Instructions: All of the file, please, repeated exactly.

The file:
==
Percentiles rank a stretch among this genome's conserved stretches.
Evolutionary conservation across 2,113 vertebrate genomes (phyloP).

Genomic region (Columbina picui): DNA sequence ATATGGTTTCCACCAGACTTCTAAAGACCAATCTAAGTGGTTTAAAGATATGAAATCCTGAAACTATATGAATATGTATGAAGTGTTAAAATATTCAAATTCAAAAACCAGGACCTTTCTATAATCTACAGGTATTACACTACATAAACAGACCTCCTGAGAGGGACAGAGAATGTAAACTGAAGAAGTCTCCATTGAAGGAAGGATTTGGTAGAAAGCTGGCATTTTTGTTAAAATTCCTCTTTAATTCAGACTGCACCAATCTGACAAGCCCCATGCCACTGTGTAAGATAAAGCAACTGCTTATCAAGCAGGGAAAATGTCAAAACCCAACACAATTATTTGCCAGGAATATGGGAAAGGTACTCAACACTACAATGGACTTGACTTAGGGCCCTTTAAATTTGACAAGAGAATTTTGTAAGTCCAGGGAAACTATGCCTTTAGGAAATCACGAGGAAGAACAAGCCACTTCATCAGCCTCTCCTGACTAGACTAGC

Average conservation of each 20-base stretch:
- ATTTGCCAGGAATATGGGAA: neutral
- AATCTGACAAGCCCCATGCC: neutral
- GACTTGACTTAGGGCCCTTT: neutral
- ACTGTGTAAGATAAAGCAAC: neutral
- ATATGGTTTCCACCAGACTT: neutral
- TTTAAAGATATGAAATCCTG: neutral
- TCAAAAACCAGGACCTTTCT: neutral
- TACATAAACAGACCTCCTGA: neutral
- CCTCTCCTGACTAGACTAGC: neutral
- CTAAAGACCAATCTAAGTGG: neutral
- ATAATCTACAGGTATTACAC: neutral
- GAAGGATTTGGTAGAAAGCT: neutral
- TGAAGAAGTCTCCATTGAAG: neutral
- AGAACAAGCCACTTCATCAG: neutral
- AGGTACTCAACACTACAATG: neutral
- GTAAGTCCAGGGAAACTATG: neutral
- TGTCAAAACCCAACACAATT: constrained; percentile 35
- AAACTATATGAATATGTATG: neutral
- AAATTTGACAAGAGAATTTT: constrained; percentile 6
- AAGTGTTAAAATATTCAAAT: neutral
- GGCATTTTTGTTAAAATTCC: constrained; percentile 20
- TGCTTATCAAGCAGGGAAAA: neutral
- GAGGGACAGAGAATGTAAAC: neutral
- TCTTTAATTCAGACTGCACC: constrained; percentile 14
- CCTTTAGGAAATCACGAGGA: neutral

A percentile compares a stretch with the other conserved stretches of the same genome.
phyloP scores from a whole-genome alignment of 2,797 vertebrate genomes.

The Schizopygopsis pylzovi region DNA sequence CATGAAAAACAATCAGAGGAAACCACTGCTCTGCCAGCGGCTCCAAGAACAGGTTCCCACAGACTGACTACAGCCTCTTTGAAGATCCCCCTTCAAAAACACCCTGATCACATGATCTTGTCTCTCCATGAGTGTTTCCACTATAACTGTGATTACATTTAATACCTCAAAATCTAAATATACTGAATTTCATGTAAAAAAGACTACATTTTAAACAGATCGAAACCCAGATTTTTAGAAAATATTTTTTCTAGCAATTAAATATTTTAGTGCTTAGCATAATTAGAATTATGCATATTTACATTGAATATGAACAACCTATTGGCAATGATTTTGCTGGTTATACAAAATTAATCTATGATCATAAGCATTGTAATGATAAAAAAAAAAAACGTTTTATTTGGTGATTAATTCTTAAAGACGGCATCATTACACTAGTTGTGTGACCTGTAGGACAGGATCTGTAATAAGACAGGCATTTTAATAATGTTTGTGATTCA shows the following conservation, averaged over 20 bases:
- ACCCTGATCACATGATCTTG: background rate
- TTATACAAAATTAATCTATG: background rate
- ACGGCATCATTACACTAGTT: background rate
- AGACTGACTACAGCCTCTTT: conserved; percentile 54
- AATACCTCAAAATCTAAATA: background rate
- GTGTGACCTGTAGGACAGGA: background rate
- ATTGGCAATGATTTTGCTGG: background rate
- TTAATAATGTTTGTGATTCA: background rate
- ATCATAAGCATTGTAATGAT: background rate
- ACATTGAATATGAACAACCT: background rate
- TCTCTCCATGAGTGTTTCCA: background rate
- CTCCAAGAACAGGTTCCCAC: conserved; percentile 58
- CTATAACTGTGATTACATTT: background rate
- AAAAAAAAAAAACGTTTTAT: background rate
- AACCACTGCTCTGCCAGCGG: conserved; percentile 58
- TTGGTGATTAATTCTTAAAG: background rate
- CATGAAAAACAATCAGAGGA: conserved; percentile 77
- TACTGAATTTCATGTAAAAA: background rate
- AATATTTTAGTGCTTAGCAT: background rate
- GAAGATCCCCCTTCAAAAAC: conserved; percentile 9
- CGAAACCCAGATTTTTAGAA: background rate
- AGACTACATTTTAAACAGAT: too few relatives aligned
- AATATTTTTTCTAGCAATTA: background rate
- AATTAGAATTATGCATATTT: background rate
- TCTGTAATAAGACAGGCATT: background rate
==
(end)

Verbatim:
Percentiles rank a stretch among this genome's conserved stretches.
Evolutionary conservation across 2,113 vertebrate genomes (phyloP).

Genomic region (Columbina picui): DNA sequence ATATGGTTTCCACCAGACTTCTAAAGACCAATCTAAGTGGTTTAAAGATATGAAATCCTGAAACTATATGAATATGTATGAAGTGTTAAAATATTCAAATTCAAAAACCAGGACCTTTCTATAATCTACAGGTATTACACTACATAAACAGACCTCCTGAGAGGGACAGAGAATGTAAACTGAAGAAGTCTCCATTGAAGGAAGGATTTGGTAGAAAGCTGGCATTTTTGTTAAAATTCCTCTTTAATTCAGACTGCACCAATCTGACAAGCCCCATGCCACTGTGTAAGATAAAGCAACTGCTTATCAAGCAGGGAAAATGTCAAAACCCAACACAATTATTTGCCAGGAATATGGGAAAGGTACTCAACACTACAATGGACTTGACTTAGGGCCCTTTAAATTTGACAAGAGAATTTTGTAAGTCCAGGGAAACTATGCCTTTAGGAAATCACGAGGAAGAACAAGCCACTTCATCAGCCTCTCCTGACTAGACTAGC

Average conservation of each 20-base stretch:
- ATTTGCCAGGAATATGGGAA: neutral
- AATCTGACAAGCCCCATGCC: neutral
- GACTTGACTTAGGGCCCTTT: neutral
- ACTGTGTAAGATAAAGCAAC: neutral
- ATATGGTTTCCACCAGACTT: neutral
- TTTAAAGATATGAAATCCTG: neutral
- TCAAAAACCAGGACCTTTCT: neutral
- TACATAAACAGACCTCCTGA: neutral
- CCTCTCCTGACTAGACTAGC: neutral
- CTAAAGACCAATCTAAGTGG: neutral
- ATAATCTACAGGTATTACAC: neutral
- GAAGGATTTGGTAGAAAGCT: neutral
- TGAAGAAGTCTCCATTGAAG: neutral
- AGAACAAGCCACTTCATCAG: neutral
- AGGTACTCAACACTACAATG: neutral
- GTAAGTCCAGGGAAACTATG: neutral
- TGTCAAAACCCAACACAATT: constrained; percentile 35
- AAACTATATGAATATGTATG: neutral
- AAATTTGACAAGAGAATTTT: constrained; percentile 6
- AAGTGTTAAAATATTCAAAT: neutral
- GGCATTTTTGTTAAAATTCC: constrained; percentile 20
- TGCTTATCAAGCAGGGAAAA: neutral
- GAGGGACAGAGAATGTAAAC: neutral
- TCTTTAATTCAGACTGCACC: constrained; percentile 14
- CCTTTAGGAAATCACGAGGA: neutral

A percentile compares a stretch with the other conserved stretches of the same genome.
phyloP scores from a whole-genome alignment of 2,797 vertebrate genomes.

The Schizopygopsis pylzovi region DNA sequence CATGAAAAACAATCAGAGGAAACCACTGCTCTGCCAGCGGCTCCAAGAACAGGTTCCCACAGACTGACTACAGCCTCTTTGAAGATCCCCCTTCAAAAACACCCTGATCACATGATCTTGTCTCTCCATGAGTGTTTCCACTATAACTGTGATTACATTTAATACCTCAAAATCTAAATATACTGAATTTCATGTAAAAAAGACTACATTTTAAACAGATCGAAACCCAGATTTTTAGAAAATATTTTTTCTAGCAATTAAATATTTTAGTGCTTAGCATAATTAGAATTATGCATATTTACATTGAATATGAACAACCTATTGGCAATGATTTTGCTGGTTATACAAAATTAATCTATGATCATAAGCATTGTAATGATAAAAAAAAAAAACGTTTTATTTGGTGATTAATTCTTAAAGACGGCATCATTACACTAGTTGTGTGACCTGTAGGACAGGATCTGTAATAAGACAGGCATTTTAATAATGTTTGTGATTCA shows the following conservation, averaged over 20 bases:
- ACCCTGATCACATGATCTTG: background rate
- TTATACAAAATTAATCTATG: background rate
- ACGGCATCATTACACTAGTT: background rate
- AGACTGACTACAGCCTCTTT: conserved; percentile 54
- AATACCTCAAAATCTAAATA: background rate
- GTGTGACCTGTAGGACAGGA: background rate
- ATTGGCAATGATTTTGCTGG: background rate
- TTAATAATGTTTGTGATTCA: background rate
- ATCATAAGCATTGTAATGAT: background rate
- ACATTGAATATGAACAACCT: background rate
- TCTCTCCATGAGTGTTTCCA: background rate
- CTCCAAGAACAGGTTCCCAC: conserved; percentile 58
- CTATAACTGTGATTACATTT: background rate
- AAAAAAAAAAAACGTTTTAT: background rate
- AACCACTGCTCTGCCAGCGG: conserved; percentile 58
- TTGGTGATTAATTCTTAAAG: background rate
- CATGAAAAACAATCAGAGGA: conserved; percentile 77
- TACTGAATTTCATGTAAAAA: background rate
- AATATTTTAGTGCTTAGCAT: background rate
- GAAGATCCCCCTTCAAAAAC: conserved; percentile 9
- CGAAACCCAGATTTTTAGAA: background rate
- AGACTACATTTTAAACAGAT: too few relatives aligned
- AATATTTTTTCTAGCAATTA: background rate
- AATTAGAATTATGCATATTT: background rate
- TCTGTAATAAGACAGGCATT: background rate